The authors2 conducted a randomized study in which children received either RotaTeq (RV5; Merck & Co, Inc, Whitehouse Station, New Jersey) or Rotarix (RV1; GlaxoSmithKline Biologicals, Rixensart, Belgium) for the first dose, followed by 5 distinct combinations of the 2 vaccines to complete the immunization series. RV5 is a live virus vaccine with a combination of 5 human/bovine reassortant rotaviruses, and RV1 is a live, attenuated human rotavirus vaccine prepared from a single human strain. The primary outcome was noninferiority of the vaccine combinations based on attainment of serum antirotavirus immunoglobulin A levels ≥20 U 1 month after the last dose of vaccine. Importantly, the study met the enrollment goals for statistical power. The proportion of children seropositive for at least 1 vaccine antigen was high and was similar for all vaccine combinations. All combinations of vaccine were well tolerated, and there were no statistical differences in adverse events postvaccination between the sequential schedule groups compared with the single-vaccine RV5; the RV5 group had higher proportions reporting fever and vomiting compared with the RV1 group, however. Serious adverse events were rare with any of the vaccine combinations and, in the majority of cases, unrelated to vaccine administration.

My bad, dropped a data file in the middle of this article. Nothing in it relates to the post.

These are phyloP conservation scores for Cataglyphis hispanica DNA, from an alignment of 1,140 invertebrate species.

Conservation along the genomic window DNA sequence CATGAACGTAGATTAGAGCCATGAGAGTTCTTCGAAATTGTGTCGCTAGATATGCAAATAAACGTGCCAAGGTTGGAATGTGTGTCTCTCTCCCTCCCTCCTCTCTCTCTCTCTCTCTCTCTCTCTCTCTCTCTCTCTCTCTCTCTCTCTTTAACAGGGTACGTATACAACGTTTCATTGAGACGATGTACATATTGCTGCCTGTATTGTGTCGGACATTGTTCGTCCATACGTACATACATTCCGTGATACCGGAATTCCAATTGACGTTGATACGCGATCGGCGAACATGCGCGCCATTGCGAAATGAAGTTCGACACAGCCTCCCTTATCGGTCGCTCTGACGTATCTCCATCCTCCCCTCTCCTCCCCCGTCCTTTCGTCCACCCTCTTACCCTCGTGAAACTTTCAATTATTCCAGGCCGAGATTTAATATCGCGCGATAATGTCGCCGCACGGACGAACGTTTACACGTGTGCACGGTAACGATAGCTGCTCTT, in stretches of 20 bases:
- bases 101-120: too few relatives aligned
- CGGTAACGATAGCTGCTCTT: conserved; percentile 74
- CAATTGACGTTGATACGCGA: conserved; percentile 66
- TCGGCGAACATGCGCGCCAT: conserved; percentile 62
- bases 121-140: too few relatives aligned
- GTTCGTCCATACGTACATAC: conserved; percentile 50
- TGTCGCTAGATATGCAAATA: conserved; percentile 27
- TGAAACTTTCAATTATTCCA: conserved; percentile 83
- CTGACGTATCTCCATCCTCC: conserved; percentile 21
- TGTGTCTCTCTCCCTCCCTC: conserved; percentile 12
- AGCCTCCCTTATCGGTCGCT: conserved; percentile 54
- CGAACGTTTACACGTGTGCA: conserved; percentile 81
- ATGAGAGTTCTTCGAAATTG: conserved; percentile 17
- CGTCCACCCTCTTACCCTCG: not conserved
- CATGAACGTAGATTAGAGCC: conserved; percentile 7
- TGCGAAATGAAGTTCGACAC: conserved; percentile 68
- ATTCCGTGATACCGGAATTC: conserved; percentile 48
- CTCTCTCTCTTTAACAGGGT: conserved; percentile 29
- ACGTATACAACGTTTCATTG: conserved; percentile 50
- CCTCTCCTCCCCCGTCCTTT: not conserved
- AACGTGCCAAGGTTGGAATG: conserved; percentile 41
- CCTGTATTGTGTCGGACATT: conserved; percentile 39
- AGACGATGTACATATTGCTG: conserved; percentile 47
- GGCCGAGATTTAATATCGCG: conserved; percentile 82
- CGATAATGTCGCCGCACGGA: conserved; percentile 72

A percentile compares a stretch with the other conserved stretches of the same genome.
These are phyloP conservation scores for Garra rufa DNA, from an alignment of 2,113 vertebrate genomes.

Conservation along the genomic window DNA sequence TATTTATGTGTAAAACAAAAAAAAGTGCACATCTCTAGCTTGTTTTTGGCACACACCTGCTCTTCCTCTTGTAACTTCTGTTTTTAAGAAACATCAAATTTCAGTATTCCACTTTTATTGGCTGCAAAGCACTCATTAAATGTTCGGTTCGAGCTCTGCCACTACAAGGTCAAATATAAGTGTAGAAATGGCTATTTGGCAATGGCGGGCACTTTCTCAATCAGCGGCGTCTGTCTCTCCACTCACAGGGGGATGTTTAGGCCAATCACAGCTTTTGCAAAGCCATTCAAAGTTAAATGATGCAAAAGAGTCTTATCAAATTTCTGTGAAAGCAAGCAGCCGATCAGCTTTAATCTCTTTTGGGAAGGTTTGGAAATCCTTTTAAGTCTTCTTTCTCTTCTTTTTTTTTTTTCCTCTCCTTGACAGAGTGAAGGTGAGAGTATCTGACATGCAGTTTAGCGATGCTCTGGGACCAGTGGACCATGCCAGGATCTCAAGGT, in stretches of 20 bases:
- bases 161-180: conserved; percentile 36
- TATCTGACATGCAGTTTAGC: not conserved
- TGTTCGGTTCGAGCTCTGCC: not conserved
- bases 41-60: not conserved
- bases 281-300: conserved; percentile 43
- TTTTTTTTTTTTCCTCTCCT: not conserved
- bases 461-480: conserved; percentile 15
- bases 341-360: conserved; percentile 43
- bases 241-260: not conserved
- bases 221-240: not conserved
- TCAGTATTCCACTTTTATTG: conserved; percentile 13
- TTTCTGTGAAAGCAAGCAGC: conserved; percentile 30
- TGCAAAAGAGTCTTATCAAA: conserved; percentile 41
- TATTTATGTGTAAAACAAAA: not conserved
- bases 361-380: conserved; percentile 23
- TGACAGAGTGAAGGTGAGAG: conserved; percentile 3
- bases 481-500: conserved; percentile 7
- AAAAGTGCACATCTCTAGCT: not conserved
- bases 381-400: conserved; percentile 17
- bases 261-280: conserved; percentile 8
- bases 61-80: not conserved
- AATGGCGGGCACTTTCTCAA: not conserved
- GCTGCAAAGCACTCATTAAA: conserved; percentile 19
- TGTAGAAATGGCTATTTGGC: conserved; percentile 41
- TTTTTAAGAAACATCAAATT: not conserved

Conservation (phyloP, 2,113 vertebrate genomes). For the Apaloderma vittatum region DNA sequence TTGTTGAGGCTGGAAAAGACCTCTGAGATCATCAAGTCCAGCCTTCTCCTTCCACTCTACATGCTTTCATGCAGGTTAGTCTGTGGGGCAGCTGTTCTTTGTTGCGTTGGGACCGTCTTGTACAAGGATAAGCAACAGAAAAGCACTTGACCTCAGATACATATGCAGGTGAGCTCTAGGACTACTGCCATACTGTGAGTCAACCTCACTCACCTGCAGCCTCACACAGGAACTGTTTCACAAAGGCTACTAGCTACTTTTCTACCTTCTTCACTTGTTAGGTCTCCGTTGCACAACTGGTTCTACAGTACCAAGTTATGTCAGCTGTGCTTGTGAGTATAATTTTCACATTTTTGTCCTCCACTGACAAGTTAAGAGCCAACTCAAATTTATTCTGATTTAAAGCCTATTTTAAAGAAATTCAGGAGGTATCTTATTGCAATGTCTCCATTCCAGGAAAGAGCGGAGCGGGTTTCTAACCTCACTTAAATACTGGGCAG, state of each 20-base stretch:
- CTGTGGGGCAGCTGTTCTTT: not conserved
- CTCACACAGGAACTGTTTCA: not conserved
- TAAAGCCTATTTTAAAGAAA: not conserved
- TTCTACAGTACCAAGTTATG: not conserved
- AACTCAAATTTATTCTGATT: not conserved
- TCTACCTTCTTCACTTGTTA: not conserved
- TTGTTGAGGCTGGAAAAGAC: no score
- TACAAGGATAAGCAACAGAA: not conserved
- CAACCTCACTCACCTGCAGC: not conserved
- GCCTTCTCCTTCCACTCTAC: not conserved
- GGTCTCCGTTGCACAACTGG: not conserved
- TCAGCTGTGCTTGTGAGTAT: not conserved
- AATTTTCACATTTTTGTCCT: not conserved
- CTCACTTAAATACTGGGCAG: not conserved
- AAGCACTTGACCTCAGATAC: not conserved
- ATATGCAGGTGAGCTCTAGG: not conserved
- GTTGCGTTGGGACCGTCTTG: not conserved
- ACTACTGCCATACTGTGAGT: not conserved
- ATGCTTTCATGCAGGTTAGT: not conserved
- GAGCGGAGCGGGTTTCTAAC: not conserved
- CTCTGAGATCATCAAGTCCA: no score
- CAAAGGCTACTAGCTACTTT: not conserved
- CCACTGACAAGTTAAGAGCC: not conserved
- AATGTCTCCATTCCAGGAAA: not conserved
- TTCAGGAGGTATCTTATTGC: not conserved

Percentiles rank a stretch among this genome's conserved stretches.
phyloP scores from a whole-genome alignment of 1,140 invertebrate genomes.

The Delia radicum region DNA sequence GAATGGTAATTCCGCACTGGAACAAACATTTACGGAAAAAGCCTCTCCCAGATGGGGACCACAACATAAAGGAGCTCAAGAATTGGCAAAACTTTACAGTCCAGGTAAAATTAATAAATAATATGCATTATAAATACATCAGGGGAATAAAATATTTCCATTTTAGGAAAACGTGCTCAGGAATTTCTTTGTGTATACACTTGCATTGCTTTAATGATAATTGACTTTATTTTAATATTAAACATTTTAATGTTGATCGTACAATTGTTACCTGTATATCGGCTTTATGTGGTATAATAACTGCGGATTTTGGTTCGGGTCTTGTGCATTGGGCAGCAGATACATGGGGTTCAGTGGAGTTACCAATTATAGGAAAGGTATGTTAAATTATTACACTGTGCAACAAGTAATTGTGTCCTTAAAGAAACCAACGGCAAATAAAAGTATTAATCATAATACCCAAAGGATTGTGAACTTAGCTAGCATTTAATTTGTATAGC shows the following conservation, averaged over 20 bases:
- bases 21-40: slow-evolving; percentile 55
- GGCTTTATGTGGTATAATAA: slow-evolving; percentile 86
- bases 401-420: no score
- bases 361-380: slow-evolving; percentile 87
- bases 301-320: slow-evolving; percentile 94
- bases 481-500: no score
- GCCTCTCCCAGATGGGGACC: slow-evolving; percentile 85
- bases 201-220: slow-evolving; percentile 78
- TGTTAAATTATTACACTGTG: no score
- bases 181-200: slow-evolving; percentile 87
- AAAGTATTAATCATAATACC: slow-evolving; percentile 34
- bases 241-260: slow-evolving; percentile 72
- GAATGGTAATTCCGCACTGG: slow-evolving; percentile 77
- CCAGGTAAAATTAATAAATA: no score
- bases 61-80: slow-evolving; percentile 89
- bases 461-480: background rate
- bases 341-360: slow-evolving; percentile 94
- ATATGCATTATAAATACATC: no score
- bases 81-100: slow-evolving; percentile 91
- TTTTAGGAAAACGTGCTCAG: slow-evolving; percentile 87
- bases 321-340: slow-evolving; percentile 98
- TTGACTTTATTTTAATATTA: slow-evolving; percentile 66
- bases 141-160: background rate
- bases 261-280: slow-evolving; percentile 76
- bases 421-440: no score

The findings of Libster et al,2 in addition to demonstrating the efficacy of multiple vaccine combinations for rotavirus, also serve as a reminder of the importance of the infrastructures of the National Institutes of Health–supported Vaccine and Treatment Evaluation Units (VTEU) and the Clinical and Translational Science Awards (CTSA) in supporting the health of children. The VTEUs were established in 1962 with the purpose of conducting clinical trials of vaccines and treatments for infectious diseases. Currently, the VTEUs are located in 9 centers, 6 of which participated in the trial by Libster et al. The VTEUs have conducted hundreds of clinical trials over 4 decades, many of which include trials of vaccines that directly benefit children.3 For example, the VTEUs conducted trials leading to the licensure of the Haemophilus influenzae type B and the pneumococcal conjugate vaccines; during the 2009 pandemic, the VTEUs were able to rapidly test candidate vaccines to prevent H1N1 in adults, including pregnant women, and in children. More recently, the CTSAs, established in 2006, have a goal of supporting translational science and research designed to improve health.4 Many CTSA hubs include children’s hospitals, and the national consortium has a goal to support research across the life span.5 Both the VTEUs and the CTSA hubs played an important role in the study reported by Libster et al. Without these federally funded resources, it is unlikely that the evaluation of multiple rotavirus vaccine combinations would have been conducted. Individual vaccine manufacturers have little or no incentive to test their licensed products in combination with those of other manufacturers. As child health advocates, we regularly encourage the use of vaccines. We must remember that our advocacy should also include working to ensure that the research infrastructure of the nation is strong and that adequate resources are devoted to investigations that will benefit the health of children.